Officially, Daniel is listed as part of the 2nd New Jersey Regiment under Israel Shreve. That outfit saw action in all of the following conflicts:

§  Battle of Brandywine, Delaware County, Pennsylvania, September 11, 1777

§  Battle of Germantown, Germantown, Pennsylvania, October 4, 1777

§  Battle of Crooked Billet, Crooked Billet Tavern, Hatboro, Pennsylvania, May 1, 1778

§  Battle of Monmouth, Monmouth Courthouse, New Jersey, June 28, 1778

§  The Sullivan Expedition, Iroquois Confederacy (current New York State), 1779-80

§  Battle of Springfield, Springfield Township, Union County, New Jersey, June 23, 1780

§  Battle of Yorktown, Yorktown, Virginia, September 28 - October 19, 1781

Daniel remained with the army until it disbanded in New York in 1783.  One source indicates that Daniel may have gone to sea for a time after the war, possibly with a son of Colonel Shreve, who was said to be a sea captain.[ii]  However, the Shreve who developed the steamboat and for whom the city of Shrevesport was named was not born until after the Revolution.  Shreve’s oldest son, John, who was born to Israel Shreve’s first wife, had joined military service with his father when he was only thirteen years of age, so it is highly likely that he and young Daniel became close during the war.  John Shreve was twenty-one at the time the war ended.  His autobiographical sketch has been published but, alas, includes no mention of seagoing, so it is hard to say with whom eighteen-year-old Daniel Applegate would have gone to sea after the war.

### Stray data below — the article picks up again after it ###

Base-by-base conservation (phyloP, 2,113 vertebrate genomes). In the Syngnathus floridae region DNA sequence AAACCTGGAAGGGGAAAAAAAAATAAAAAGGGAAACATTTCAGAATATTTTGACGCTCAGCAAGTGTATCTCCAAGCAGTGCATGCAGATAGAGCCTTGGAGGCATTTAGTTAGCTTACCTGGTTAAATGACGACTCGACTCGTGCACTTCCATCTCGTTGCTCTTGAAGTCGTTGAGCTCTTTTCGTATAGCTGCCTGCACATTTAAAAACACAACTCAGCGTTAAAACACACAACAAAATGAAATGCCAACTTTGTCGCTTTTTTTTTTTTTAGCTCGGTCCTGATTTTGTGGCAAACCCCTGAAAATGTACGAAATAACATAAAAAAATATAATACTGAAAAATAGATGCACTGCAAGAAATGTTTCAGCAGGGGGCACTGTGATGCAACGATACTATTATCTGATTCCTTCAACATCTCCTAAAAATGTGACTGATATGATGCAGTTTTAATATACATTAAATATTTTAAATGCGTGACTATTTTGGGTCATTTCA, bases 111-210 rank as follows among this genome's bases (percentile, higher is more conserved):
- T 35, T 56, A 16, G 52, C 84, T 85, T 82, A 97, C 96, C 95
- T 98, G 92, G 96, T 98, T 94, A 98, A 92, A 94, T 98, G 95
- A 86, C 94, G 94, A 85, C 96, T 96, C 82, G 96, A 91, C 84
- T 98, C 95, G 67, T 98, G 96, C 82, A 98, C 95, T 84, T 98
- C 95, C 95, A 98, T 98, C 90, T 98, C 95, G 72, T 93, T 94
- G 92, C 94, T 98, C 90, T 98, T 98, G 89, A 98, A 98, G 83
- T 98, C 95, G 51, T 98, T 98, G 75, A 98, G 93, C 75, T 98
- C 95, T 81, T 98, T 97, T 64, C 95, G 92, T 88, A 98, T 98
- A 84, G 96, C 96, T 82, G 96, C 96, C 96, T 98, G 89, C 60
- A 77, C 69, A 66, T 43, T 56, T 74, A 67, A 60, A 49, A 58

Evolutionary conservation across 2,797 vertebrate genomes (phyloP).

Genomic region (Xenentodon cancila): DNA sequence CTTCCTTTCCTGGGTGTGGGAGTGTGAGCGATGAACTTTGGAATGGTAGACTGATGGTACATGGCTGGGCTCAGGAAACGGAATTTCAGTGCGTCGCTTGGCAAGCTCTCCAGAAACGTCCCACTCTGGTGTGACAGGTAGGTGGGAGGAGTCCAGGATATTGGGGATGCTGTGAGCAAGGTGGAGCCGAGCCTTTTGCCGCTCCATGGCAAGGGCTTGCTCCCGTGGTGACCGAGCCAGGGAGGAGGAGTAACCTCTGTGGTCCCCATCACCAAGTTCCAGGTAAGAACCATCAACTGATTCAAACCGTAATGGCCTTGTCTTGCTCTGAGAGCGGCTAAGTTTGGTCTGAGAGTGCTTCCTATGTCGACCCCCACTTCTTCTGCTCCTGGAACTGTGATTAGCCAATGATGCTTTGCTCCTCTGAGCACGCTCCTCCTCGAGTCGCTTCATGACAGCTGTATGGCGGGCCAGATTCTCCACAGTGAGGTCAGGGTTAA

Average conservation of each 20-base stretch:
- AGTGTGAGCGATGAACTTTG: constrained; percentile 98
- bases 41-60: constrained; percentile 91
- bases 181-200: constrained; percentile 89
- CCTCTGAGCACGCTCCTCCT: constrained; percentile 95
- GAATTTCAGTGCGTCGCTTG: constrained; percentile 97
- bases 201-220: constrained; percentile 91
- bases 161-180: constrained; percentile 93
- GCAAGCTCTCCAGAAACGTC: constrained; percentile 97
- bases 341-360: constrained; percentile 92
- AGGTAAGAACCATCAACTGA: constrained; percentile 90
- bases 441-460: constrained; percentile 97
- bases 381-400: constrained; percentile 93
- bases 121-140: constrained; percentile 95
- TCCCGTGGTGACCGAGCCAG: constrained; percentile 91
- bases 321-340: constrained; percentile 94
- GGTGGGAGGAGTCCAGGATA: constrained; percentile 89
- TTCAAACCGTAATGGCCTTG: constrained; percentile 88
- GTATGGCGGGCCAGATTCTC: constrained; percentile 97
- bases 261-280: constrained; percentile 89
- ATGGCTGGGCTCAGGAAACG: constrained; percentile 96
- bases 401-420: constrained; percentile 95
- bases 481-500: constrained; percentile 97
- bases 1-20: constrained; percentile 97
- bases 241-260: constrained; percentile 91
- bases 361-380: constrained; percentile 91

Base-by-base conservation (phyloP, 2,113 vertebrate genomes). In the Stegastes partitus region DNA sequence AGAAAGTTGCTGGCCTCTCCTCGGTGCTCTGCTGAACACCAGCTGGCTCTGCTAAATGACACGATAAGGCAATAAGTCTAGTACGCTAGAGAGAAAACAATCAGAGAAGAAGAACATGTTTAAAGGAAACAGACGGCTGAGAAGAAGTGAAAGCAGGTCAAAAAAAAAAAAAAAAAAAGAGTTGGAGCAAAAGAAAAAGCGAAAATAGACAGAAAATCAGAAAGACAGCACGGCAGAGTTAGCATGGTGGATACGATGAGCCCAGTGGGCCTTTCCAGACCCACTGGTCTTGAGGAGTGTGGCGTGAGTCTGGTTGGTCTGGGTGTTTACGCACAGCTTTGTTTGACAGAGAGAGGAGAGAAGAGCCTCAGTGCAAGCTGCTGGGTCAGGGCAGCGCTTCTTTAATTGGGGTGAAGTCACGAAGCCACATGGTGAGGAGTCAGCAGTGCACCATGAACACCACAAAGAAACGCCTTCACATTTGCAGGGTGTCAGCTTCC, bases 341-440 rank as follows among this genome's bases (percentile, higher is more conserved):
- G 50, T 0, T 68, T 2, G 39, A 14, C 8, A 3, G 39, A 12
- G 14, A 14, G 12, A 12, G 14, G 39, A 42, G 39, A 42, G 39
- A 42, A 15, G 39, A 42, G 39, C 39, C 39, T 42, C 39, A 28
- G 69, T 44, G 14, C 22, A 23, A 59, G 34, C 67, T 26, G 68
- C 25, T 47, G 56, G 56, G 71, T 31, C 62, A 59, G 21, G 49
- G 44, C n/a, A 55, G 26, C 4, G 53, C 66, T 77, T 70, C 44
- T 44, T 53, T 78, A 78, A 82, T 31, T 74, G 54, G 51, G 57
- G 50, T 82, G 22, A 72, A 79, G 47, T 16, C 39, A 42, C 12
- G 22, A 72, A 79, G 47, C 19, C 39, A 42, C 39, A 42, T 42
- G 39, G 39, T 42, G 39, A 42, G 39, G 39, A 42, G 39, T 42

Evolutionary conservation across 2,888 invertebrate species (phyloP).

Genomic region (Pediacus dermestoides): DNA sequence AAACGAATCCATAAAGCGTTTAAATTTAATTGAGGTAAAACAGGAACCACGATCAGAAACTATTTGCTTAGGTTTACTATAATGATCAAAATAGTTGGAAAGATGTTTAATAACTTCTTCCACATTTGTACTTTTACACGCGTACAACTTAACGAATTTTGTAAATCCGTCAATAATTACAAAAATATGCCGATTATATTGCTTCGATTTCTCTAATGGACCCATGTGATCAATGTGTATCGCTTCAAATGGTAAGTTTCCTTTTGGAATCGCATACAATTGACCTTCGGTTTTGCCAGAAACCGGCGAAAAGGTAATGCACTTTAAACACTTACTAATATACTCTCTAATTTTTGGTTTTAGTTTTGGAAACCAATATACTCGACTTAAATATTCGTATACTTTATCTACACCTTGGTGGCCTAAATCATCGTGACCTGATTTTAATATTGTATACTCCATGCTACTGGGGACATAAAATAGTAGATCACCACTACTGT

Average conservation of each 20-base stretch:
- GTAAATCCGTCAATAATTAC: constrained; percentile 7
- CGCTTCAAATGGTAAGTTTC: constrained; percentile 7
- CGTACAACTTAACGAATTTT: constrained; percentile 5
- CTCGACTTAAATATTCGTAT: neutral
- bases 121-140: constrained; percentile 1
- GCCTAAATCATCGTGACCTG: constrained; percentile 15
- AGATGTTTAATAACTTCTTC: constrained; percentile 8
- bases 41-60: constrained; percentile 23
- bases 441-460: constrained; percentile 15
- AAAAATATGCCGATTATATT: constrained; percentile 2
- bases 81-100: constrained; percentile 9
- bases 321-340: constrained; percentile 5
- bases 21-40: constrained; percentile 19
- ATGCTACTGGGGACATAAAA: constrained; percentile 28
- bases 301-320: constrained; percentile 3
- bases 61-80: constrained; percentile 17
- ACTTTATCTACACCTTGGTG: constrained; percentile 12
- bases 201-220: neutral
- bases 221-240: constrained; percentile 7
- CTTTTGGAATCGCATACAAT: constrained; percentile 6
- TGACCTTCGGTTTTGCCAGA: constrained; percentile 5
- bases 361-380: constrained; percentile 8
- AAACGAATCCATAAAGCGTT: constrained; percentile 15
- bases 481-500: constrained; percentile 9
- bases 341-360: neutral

"Kentucke" 1784 (South and East of the Ohio River)
Daniel appears in the records again in 1788 when he and his brother Benjamin turn up in northern Kentucky in the Ohio Valley area where the white settlers were encountering stiff opposition from the Iroquois Confederacy. It is important to note that Kentucky did not actually become a state until 1792, so in Daniel Applegate’s time, the term  Kentucky (spelled variously as Kentucke, Kaintuckee, and Cantucky) was a general Iroquois reference to the area south of the Ohio River.  

In 1788, Daniel was located at Lindsay's Station (or Fort) in what is now Scott County, Kentucky.  Lindsay's Station was a settlement established by Anthony Lindsay, a veteran of the French and Indian War and the American Revolution.  Descendant Frank Lindsay Applegate described Anthony Lindsay as “one of the early pioneers of the ‘Dark and Bloody Ground,’”[iii] a reference to the period in which northern and southern Indian tribes, notably the Cherokee and the Shawnee, had gone to war for control of the area. 

Plan of Boone's Station in Kentucky.
Lindsay's Station may have been similar.

Ken Lindsay, writing in 2005, described the settlement as “a typical Two-Family Station of that day. Located high on a ridge overlooking a broad Buffalo Trace, a twelve-foot high stockade completely enclosed the area between two log block-houses. About two hundred feet apart, the houses stood at opposite ends of the stockade. Their only doors and windows were in the side of the wall which enclosed the two rows of logs that stood on end, making the stockade.”[iv]  There were other buildings as well, some of which served as a safe harbor for neighbors during Indian raids.